Ghana scores high on ‘Open Budget Survey’

Close-up of a Calculator and Pen on a Financial Newspaper. Blue-toned.

Ghana has scored 54 in the global ‘2019 Open Budget Survey,’ the world’s only independent, comparative and fact-based research.

The research uses internationally accepted criteria to assess public access to central government budget information, formal public participation in national budget processes and oversight institutions.

The survey said though budget transparency level remained low with average score of 45, globally, Ghana’s score improved from 50 in the last round of survey in 2017 to the current score in 2019, ranking 54th out of the 117 countries sampled.

This was contained in a release signed by Mr George Osei-Akoto Bimpeh, Country Director of SEND Ghana, a Civil Society think-tank in budget Advocacy that undertook the survey with support from the International Budget Partnership (IBP).

The score makes Ghana relatively higher on the Budget transparency score in comparison to six other West African countries, Sierra Leone-39, Liberia-38, Sao Tome and Principe-24, Nigeria 21, Equatorial Guinea-5 and the Gambia-4.

Ghana’s increased score was due to availability of its budget ‘In-Year Reports’ documents published particularly online and in timely fashion.

The report however calls for improvement in government’s prioritisation and publication of pre-budget statements online and timeously too.

It said the country performed abysmally low on public participation scoring 15 out of 100 and dipped by two percent, when it scored 17 out of 100 in 2017.

Ghana’s score also fell below two percent of its West African counterparts, Nigeria-22 and Sierra Leone-31, albeit slightly higher than the global average score of 14.

The survey largely attributed Ghana’s low public participation performance to inadequate space for citizens participation at the various stages of the budget process showing limited (41/100) number of citizens had the opportunity to participate in the formulation stages, only (0-4-/100) participated in approval, implementation and audit.

The report recommended that the Ministry of Finance piloted mechanisms to monitor budget implementation and actively engaged the vulnerable and the under-represented communities directly or indirectly through Civil Society Organisations (CSOs).

It again suggested that Parliament and the Audit Service allowed the public or CSOs to testify during its hearings of budget proposal prior to approval and audit report hearings.

The report scored the legislature and audit institutions for providing limited oversight score of 50 out of 100 with specifically scoring the legislature 40 per cent and audit 61 per cent.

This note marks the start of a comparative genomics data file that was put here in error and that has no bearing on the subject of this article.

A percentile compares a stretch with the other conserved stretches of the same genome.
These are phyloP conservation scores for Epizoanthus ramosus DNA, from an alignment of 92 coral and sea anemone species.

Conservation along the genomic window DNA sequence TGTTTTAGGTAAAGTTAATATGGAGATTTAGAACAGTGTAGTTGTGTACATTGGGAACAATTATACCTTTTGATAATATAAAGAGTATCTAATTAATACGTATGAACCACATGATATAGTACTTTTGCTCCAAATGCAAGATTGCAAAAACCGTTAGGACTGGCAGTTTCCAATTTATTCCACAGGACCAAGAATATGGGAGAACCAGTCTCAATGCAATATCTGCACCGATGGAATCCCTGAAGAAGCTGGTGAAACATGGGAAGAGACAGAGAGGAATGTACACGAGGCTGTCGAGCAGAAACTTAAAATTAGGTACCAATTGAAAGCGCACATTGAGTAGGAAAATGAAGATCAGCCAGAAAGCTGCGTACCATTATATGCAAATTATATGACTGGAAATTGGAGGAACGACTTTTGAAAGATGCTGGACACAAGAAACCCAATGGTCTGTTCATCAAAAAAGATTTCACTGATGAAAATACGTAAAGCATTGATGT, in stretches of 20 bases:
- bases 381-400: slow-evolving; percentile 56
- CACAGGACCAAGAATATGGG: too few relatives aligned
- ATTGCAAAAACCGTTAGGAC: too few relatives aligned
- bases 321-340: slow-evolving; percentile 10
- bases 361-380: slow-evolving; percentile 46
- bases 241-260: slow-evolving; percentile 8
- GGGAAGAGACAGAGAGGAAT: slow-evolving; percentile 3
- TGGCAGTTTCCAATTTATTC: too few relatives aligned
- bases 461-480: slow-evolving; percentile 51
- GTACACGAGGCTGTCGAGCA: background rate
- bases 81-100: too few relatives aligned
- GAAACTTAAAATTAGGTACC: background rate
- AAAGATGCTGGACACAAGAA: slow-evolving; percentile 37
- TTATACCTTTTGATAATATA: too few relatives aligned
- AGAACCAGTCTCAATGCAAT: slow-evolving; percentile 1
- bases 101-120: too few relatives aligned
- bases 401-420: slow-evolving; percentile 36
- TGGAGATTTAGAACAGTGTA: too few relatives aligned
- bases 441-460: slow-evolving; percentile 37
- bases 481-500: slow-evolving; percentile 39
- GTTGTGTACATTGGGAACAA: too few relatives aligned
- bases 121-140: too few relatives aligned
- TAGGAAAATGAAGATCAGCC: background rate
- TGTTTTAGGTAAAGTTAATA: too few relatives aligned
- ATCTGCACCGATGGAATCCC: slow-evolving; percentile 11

It said the Executive’s Budget Proposal (EBP) should be submitted to legislators at least two months before shut of budget year and insisted Legislative Committees examined the EBP, In-Year-Budget implementation and Audit Reports and publish reports findings online with analysis.

It suggested Audit Service be given legislative or judicial approval to appoint head of supreme audit institutions and ensure audit processes were reviewed by an independent agency.

Meanwhile SEND Ghana said it piloted a ‘Health Sector Module’ analysis as part of the 2019 OBS with the sector scoring 50, which presupposed that information was limited on health sector-specific budget.

It noted that actual spending by sub-programme or activity was not provided and sub-national budget documents were absent on central government websites.

The findings provided the opportunity for major actors to strengthen health sector budgets and called on government to ensure greater transparency and accountability in the management of COVID-19 funds.

It is optimistic government and stakeholders would consider the recommendations enumerated to improve budget processes and financial management systems.

Globally, the 2019 OBS points to weak transparency and oversight of governments spending.

It revealed four out of five of the 117 governments assessed failed to reach the minimum threshold for adequate budget transparency and oversight and fewer provided opportunities for the public to participate shaping budget policies or monitoring.

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